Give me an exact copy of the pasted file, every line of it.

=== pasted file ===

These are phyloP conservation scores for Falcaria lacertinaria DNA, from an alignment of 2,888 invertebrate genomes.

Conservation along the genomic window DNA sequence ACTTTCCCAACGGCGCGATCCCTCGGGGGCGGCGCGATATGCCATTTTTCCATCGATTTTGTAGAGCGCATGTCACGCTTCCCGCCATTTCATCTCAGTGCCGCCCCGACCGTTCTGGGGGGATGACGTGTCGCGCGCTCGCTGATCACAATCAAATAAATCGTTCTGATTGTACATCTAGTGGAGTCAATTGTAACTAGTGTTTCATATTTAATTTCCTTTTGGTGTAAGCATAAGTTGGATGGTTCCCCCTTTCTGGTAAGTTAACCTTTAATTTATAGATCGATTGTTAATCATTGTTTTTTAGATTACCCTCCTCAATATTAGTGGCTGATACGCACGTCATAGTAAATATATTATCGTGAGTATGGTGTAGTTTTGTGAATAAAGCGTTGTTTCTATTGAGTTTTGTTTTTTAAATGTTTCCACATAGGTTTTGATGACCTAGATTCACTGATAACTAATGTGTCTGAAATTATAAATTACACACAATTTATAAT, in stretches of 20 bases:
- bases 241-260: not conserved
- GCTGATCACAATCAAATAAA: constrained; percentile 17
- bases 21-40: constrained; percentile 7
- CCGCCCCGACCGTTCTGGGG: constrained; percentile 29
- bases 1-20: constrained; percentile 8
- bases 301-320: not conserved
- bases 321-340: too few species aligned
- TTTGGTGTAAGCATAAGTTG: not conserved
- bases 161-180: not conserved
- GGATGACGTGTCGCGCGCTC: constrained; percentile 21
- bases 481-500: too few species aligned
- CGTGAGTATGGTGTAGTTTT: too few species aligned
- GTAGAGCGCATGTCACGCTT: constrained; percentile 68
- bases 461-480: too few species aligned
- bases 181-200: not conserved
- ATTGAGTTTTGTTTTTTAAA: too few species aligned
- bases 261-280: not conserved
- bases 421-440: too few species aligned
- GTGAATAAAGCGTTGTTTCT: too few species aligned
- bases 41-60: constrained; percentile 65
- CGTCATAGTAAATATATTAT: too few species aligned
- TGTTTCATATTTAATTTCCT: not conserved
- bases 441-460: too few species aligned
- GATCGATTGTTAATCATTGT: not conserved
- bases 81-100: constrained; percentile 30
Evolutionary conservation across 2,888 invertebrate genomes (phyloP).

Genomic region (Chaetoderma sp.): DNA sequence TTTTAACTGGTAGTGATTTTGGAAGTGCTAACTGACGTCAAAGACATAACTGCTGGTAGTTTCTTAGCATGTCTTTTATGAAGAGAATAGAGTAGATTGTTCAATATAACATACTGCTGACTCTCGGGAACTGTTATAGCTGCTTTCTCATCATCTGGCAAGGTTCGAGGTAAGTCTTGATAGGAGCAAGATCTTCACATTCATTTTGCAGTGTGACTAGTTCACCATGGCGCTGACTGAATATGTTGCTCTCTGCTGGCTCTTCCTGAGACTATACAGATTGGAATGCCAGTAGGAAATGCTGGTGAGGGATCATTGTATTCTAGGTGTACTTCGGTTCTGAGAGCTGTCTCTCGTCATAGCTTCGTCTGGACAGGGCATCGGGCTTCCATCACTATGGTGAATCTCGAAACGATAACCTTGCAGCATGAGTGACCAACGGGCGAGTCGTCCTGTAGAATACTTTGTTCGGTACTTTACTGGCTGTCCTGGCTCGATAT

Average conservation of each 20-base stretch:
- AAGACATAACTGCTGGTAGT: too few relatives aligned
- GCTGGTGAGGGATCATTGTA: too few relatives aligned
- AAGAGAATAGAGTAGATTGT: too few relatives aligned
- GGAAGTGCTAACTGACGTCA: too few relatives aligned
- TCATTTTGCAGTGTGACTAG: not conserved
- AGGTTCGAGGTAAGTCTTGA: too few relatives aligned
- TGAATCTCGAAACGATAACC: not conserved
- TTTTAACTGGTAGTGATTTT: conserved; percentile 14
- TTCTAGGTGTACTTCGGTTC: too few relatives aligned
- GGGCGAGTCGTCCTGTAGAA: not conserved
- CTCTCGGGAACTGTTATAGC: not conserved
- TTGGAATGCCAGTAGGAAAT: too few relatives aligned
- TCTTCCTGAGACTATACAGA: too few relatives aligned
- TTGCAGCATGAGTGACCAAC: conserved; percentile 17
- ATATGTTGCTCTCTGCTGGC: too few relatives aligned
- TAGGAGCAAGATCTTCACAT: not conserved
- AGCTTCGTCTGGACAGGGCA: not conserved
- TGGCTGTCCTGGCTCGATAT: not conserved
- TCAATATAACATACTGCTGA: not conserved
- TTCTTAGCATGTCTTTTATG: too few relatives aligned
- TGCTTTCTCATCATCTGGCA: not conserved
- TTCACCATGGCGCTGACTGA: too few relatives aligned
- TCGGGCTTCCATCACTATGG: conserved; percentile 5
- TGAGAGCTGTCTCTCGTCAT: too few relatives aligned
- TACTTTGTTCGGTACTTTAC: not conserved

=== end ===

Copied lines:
These are phyloP conservation scores for Falcaria lacertinaria DNA, from an alignment of 2,888 invertebrate genomes.

Conservation along the genomic window DNA sequence ACTTTCCCAACGGCGCGATCCCTCGGGGGCGGCGCGATATGCCATTTTTCCATCGATTTTGTAGAGCGCATGTCACGCTTCCCGCCATTTCATCTCAGTGCCGCCCCGACCGTTCTGGGGGGATGACGTGTCGCGCGCTCGCTGATCACAATCAAATAAATCGTTCTGATTGTACATCTAGTGGAGTCAATTGTAACTAGTGTTTCATATTTAATTTCCTTTTGGTGTAAGCATAAGTTGGATGGTTCCCCCTTTCTGGTAAGTTAACCTTTAATTTATAGATCGATTGTTAATCATTGTTTTTTAGATTACCCTCCTCAATATTAGTGGCTGATACGCACGTCATAGTAAATATATTATCGTGAGTATGGTGTAGTTTTGTGAATAAAGCGTTGTTTCTATTGAGTTTTGTTTTTTAAATGTTTCCACATAGGTTTTGATGACCTAGATTCACTGATAACTAATGTGTCTGAAATTATAAATTACACACAATTTATAAT, in stretches of 20 bases:
- bases 241-260: not conserved
- GCTGATCACAATCAAATAAA: constrained; percentile 17
- bases 21-40: constrained; percentile 7
- CCGCCCCGACCGTTCTGGGG: constrained; percentile 29
- bases 1-20: constrained; percentile 8
- bases 301-320: not conserved
- bases 321-340: too few species aligned
- TTTGGTGTAAGCATAAGTTG: not conserved
- bases 161-180: not conserved
- GGATGACGTGTCGCGCGCTC: constrained; percentile 21
- bases 481-500: too few species aligned
- CGTGAGTATGGTGTAGTTTT: too few species aligned
- GTAGAGCGCATGTCACGCTT: constrained; percentile 68
- bases 461-480: too few species aligned
- bases 181-200: not conserved
- ATTGAGTTTTGTTTTTTAAA: too few species aligned
- bases 261-280: not conserved
- bases 421-440: too few species aligned
- GTGAATAAAGCGTTGTTTCT: too few species aligned
- bases 41-60: constrained; percentile 65
- CGTCATAGTAAATATATTAT: too few species aligned
- TGTTTCATATTTAATTTCCT: not conserved
- bases 441-460: too few species aligned
- GATCGATTGTTAATCATTGT: not conserved
- bases 81-100: constrained; percentile 30
Evolutionary conservation across 2,888 invertebrate genomes (phyloP).

Genomic region (Chaetoderma sp.): DNA sequence TTTTAACTGGTAGTGATTTTGGAAGTGCTAACTGACGTCAAAGACATAACTGCTGGTAGTTTCTTAGCATGTCTTTTATGAAGAGAATAGAGTAGATTGTTCAATATAACATACTGCTGACTCTCGGGAACTGTTATAGCTGCTTTCTCATCATCTGGCAAGGTTCGAGGTAAGTCTTGATAGGAGCAAGATCTTCACATTCATTTTGCAGTGTGACTAGTTCACCATGGCGCTGACTGAATATGTTGCTCTCTGCTGGCTCTTCCTGAGACTATACAGATTGGAATGCCAGTAGGAAATGCTGGTGAGGGATCATTGTATTCTAGGTGTACTTCGGTTCTGAGAGCTGTCTCTCGTCATAGCTTCGTCTGGACAGGGCATCGGGCTTCCATCACTATGGTGAATCTCGAAACGATAACCTTGCAGCATGAGTGACCAACGGGCGAGTCGTCCTGTAGAATACTTTGTTCGGTACTTTACTGGCTGTCCTGGCTCGATAT

Average conservation of each 20-base stretch:
- AAGACATAACTGCTGGTAGT: too few relatives aligned
- GCTGGTGAGGGATCATTGTA: too few relatives aligned
- AAGAGAATAGAGTAGATTGT: too few relatives aligned
- GGAAGTGCTAACTGACGTCA: too few relatives aligned
- TCATTTTGCAGTGTGACTAG: not conserved
- AGGTTCGAGGTAAGTCTTGA: too few relatives aligned
- TGAATCTCGAAACGATAACC: not conserved
- TTTTAACTGGTAGTGATTTT: conserved; percentile 14
- TTCTAGGTGTACTTCGGTTC: too few relatives aligned
- GGGCGAGTCGTCCTGTAGAA: not conserved
- CTCTCGGGAACTGTTATAGC: not conserved
- TTGGAATGCCAGTAGGAAAT: too few relatives aligned
- TCTTCCTGAGACTATACAGA: too few relatives aligned
- TTGCAGCATGAGTGACCAAC: conserved; percentile 17
- ATATGTTGCTCTCTGCTGGC: too few relatives aligned
- TAGGAGCAAGATCTTCACAT: not conserved
- AGCTTCGTCTGGACAGGGCA: not conserved
- TGGCTGTCCTGGCTCGATAT: not conserved
- TCAATATAACATACTGCTGA: not conserved
- TTCTTAGCATGTCTTTTATG: too few relatives aligned
- TGCTTTCTCATCATCTGGCA: not conserved
- TTCACCATGGCGCTGACTGA: too few relatives aligned
- TCGGGCTTCCATCACTATGG: conserved; percentile 5
- TGAGAGCTGTCTCTCGTCAT: too few relatives aligned
- TACTTTGTTCGGTACTTTAC: not conserved